“Everything I love shall become different and separate from me.”

“I shall become different and separate from everything I love.”

Reflections on impermanence are found throughout the Buddha’s teachings, and one very important place is in the first of the set of Four Awakening Themes, which as a whole is used to describe the natural, ongoing development of our mindfulness practice towards the full liberation of our hearts and minds. Through practice, we are becoming kinder, wiser, and happier. These four themes also point to aspects of our everyday, subjective life experiences. Pointing these out and contemplating them as they naturally occur can enhance our abilities in aging and dying skillfully––with less angst and more gratitude and joy. Navigating these recurring life themes can help us transform aging, illness, and death into spiritual awakening and freedom.

The Four themes: We witness and contemplate:

  1. Impermanence––the constant change of life itself;
  2. Viraga––the fading away of our desire to grasp and hold onto things––knowing more and more clearly that they will change;
  3. Niroda––an increased steadiness in witnessing endings;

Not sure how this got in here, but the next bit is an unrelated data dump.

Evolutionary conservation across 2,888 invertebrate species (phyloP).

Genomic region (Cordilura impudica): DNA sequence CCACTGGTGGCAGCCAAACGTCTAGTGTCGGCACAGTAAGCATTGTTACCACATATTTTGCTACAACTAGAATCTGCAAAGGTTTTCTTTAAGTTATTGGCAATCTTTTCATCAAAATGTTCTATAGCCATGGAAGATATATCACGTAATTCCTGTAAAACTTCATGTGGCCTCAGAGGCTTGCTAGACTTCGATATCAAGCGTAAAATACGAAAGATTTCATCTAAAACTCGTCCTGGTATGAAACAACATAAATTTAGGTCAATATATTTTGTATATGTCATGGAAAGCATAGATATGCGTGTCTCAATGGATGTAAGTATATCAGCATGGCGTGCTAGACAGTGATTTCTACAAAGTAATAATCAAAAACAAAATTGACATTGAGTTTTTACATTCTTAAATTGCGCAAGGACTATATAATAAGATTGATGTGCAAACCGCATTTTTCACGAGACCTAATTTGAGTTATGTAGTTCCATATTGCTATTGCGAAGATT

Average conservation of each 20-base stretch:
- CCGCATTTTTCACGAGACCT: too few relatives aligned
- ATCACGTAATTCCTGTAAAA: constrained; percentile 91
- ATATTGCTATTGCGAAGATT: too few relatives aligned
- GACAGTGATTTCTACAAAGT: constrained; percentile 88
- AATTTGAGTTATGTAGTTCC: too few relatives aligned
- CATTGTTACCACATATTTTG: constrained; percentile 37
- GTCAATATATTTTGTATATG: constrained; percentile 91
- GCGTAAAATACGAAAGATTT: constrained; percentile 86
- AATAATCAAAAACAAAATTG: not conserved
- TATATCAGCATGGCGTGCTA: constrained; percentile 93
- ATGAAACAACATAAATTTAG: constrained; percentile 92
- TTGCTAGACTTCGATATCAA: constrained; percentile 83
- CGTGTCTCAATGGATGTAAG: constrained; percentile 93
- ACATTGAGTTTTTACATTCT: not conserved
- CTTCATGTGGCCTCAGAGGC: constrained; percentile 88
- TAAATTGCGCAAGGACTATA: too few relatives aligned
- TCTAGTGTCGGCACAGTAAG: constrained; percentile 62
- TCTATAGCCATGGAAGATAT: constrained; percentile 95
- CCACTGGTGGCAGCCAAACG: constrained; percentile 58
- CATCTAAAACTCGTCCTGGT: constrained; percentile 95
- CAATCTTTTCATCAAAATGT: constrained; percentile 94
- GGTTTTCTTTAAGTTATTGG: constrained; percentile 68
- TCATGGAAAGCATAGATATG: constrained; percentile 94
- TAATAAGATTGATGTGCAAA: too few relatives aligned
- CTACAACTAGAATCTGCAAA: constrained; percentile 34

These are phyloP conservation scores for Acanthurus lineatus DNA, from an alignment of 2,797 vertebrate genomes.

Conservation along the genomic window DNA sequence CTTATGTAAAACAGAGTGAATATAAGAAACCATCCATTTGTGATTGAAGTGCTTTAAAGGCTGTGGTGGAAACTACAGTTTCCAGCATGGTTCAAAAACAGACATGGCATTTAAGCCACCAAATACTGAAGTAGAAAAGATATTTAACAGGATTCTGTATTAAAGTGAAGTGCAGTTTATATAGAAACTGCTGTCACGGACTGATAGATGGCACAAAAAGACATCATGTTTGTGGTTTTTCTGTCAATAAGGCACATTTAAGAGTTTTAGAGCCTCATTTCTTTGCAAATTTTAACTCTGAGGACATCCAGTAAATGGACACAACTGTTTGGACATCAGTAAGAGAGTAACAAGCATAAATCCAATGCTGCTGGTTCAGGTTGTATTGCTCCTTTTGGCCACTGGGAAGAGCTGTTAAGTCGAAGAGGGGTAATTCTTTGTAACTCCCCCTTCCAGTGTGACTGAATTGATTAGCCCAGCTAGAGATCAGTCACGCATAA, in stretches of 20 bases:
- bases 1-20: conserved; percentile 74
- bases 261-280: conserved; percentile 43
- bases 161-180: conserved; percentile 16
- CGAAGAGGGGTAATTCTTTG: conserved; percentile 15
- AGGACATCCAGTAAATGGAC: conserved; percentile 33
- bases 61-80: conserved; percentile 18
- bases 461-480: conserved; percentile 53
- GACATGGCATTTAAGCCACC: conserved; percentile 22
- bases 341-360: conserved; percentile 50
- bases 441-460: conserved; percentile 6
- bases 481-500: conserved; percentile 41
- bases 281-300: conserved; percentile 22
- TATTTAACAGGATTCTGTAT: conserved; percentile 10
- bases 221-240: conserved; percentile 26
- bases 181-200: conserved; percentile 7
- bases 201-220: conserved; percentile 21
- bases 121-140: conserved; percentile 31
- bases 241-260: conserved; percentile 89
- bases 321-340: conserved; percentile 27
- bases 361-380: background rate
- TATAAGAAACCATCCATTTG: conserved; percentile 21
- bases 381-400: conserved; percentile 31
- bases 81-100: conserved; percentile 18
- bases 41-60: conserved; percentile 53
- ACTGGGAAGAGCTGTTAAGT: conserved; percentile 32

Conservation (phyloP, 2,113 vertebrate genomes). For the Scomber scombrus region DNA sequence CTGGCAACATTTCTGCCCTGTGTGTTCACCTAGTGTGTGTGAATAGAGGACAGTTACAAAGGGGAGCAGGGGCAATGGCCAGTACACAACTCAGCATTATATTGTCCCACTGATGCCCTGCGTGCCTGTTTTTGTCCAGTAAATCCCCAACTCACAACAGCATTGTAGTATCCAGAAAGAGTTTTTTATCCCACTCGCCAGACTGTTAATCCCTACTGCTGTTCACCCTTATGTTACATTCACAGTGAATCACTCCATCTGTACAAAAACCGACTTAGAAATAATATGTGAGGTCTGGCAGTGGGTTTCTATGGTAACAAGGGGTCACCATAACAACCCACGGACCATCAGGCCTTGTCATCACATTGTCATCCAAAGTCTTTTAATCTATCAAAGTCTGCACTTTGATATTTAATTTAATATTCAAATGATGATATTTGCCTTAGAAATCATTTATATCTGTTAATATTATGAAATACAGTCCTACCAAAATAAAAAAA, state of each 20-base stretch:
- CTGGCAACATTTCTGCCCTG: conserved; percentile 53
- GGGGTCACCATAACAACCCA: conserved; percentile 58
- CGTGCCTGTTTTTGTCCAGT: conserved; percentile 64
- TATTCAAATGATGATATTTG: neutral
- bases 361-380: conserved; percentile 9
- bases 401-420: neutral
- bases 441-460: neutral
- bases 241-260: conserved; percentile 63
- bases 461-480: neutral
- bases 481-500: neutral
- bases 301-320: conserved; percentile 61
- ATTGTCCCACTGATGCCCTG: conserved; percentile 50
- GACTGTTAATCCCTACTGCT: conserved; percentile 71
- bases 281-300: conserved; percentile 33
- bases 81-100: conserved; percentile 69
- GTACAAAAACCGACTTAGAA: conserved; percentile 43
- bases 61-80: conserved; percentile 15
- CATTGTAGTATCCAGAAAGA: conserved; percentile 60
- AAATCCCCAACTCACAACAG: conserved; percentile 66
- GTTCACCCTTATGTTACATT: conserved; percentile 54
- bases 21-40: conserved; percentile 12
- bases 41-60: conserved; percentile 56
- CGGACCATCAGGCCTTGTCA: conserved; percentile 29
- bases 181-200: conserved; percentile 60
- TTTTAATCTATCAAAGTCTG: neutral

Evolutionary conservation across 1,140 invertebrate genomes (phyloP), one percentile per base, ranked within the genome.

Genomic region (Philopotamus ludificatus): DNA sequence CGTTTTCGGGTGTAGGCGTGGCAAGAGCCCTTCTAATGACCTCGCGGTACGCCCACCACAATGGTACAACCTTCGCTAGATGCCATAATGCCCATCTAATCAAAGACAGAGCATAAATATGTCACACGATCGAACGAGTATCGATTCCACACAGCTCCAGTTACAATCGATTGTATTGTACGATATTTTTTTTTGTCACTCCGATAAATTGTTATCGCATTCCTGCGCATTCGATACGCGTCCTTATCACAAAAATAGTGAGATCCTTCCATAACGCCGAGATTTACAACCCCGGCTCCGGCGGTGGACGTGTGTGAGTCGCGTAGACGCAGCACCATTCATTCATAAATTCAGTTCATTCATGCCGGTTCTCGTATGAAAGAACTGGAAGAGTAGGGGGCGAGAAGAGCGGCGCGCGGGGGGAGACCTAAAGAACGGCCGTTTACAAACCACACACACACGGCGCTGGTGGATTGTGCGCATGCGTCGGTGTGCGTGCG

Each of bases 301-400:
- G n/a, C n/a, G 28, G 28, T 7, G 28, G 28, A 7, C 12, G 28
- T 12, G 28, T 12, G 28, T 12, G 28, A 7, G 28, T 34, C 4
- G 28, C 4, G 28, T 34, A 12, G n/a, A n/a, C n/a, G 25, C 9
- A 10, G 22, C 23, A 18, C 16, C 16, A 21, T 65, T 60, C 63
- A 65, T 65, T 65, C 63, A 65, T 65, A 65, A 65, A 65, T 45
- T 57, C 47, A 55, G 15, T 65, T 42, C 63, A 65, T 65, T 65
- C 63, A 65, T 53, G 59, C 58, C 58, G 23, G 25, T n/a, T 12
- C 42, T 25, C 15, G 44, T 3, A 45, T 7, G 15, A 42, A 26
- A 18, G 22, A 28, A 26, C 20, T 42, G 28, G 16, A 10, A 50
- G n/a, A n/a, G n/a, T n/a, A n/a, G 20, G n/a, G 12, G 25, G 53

4. Letting go––not holding on and not pushing away.

In the classical Early Buddhist teachings, these four themes actually herald the approach of nirvana, which can be defined as “lasting peace.” In a way, the natural unfolding of human life can be understood to parallel the course of these awakening themes. Perhaps bringing an intentionality to them will help us to find enhanced value and direction in our aging. Related to this possibility, I read that when Oprah Winfrey asked Toni Morrison how it felt to be in her eighties, Toni smiled and said: “I hope you live long enough to find out.”

There is a teaching here to ease our relationship with aging, death, and loss––and at the same time, to enhance our connection with compassion, wisdom, and life itself.

Buddhism says much about wheels being set in motion, about one thing leading to another. In this sense, fully realizing impermanence gets the process going. As we remember, embody, and don’t turn away from the changes accompanying aging, a softening of our instinctual urge to grasp occurs naturally. This “fading away” is referred to as a dispassion for that which leads to stress and discontent. This quieting of the reactive aspects of mind brings about our ability to understand fully that things end––without our turning away from their beauty––and hence, we can move to a natural, and timely, letting go.

“To live in this world, you must be able to do three things:
to love what is mortal, to hold it against your bones as if your own life depended on it;
and when the time comes, to let it go, to let it go.”
–– Mary Oliver